HealthDay News — In preventing a recurrence of depression over a two-year period, mindfulness-based cognitive therapy is as effective as antidepressant medication, according to study findings published in The Lancet.
“Mindfulness-based cognitive therapy (MBCT) has been shown to reduce risk of relapse or recurrence compared with usual care, but has not yet been compared with maintenance antidepressant treatment in a definitive trial,” wrote Willem Kuyken, PhD, a professor of clinical psychology at the University of Oxford in the United Kingdom, and colleagues.
To investigate whether MBCT with support to taper or discontinue antidepressant treatment was superior to maintenance antidepressants for prevention of depressive relapse recurrence over 24 months, the scientists conducted a single-blind, parallel, group randomized control trial.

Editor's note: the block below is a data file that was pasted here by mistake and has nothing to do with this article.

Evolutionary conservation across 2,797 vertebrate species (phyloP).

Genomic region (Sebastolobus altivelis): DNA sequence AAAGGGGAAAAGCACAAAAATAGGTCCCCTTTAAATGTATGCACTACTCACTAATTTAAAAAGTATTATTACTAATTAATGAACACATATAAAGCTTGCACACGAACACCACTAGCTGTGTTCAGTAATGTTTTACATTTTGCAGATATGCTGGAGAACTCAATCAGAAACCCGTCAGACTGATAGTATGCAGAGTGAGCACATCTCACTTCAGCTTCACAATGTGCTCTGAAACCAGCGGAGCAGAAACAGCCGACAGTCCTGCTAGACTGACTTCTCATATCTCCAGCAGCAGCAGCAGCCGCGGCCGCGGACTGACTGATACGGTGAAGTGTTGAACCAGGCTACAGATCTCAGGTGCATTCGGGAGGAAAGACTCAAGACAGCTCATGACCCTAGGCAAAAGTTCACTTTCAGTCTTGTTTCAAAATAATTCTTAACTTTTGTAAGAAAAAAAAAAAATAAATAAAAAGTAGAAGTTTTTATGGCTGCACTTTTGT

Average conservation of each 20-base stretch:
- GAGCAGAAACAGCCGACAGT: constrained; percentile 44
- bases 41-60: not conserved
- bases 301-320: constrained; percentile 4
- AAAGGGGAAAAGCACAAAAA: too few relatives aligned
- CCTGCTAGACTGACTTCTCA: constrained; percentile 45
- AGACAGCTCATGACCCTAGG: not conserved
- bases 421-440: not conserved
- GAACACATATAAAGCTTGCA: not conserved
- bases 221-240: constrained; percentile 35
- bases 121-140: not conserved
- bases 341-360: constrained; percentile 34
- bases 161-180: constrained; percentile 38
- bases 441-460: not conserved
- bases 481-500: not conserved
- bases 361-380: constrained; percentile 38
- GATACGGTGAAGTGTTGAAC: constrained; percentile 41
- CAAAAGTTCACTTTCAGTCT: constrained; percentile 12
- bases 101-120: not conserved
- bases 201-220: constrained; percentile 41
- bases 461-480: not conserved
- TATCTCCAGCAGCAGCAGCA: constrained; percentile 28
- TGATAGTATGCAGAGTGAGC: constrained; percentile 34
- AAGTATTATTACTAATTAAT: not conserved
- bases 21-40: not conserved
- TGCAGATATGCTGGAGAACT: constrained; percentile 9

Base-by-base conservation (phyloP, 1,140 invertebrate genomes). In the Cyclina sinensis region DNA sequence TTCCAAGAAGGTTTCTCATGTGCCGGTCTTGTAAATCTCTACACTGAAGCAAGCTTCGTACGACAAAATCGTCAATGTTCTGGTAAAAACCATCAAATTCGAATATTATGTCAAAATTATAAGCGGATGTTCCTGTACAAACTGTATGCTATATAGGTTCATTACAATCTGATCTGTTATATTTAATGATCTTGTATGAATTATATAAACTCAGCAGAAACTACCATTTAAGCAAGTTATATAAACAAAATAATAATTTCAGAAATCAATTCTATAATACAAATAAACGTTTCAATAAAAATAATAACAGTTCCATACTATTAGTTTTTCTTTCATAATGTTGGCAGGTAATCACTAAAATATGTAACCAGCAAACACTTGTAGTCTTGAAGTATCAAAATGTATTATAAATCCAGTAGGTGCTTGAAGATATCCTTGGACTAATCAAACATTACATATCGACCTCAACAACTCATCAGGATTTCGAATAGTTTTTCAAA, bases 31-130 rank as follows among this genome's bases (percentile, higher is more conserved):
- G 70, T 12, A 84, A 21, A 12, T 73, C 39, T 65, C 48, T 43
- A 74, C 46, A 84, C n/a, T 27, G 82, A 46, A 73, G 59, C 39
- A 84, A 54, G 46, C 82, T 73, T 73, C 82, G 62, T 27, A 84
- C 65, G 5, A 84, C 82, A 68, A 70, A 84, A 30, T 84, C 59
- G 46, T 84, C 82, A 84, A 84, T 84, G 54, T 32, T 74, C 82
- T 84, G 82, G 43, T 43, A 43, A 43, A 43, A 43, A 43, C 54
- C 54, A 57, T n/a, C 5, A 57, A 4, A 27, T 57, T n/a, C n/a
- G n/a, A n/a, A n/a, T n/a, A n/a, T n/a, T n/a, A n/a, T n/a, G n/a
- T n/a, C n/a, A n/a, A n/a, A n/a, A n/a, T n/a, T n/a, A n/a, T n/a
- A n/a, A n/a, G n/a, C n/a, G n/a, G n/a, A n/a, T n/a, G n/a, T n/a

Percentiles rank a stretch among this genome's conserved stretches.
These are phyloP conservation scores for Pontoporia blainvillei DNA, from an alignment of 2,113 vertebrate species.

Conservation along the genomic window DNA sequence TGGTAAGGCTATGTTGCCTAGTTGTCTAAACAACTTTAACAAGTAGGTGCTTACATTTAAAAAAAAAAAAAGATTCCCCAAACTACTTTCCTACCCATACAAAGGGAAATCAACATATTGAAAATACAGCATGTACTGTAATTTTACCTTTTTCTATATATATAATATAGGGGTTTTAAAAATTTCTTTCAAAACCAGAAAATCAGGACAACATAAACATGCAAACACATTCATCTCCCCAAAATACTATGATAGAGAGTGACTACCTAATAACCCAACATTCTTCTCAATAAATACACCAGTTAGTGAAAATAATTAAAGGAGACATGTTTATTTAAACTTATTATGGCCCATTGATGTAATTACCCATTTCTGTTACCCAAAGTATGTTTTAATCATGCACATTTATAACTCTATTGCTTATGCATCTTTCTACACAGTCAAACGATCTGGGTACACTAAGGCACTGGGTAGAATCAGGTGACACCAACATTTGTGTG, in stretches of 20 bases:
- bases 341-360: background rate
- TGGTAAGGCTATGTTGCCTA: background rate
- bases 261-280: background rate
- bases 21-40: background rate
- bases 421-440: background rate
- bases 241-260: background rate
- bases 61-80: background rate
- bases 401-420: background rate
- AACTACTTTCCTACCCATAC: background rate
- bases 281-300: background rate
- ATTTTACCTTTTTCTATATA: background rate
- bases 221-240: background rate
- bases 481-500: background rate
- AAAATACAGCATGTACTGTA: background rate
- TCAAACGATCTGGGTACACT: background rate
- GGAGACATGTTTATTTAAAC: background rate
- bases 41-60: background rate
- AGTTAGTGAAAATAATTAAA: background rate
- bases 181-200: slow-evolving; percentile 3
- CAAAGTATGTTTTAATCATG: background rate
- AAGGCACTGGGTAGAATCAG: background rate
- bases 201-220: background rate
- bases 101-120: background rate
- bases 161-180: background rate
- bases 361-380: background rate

Patients with major depression were assigned to either MBCT or antidepressants. Over two years, the relapse rates were similar — 44% in the therapy group and 47% in the medication group (hazard ratio 0.89, 95% CI: 0·67 to 1.8; P=0·43).
The therapy participants attended eight group sessions, lasting two and a quarter hours. They were also given techniques to practice at home. Therapy sessions included guided mindfulness practices, group discussion, and other behavioral exercises. After the sessions ended, they had the option of attending four more sessions over a year. Those assigned to antidepressants continued their medication for two years, noted the researchers.
“We found no evidence that MBCT treatment is superior to maintenance antidepressant treatment for the prevention of depressive relapse in individuals at risk for depressive relapse or recurrence,” concluded the study authors.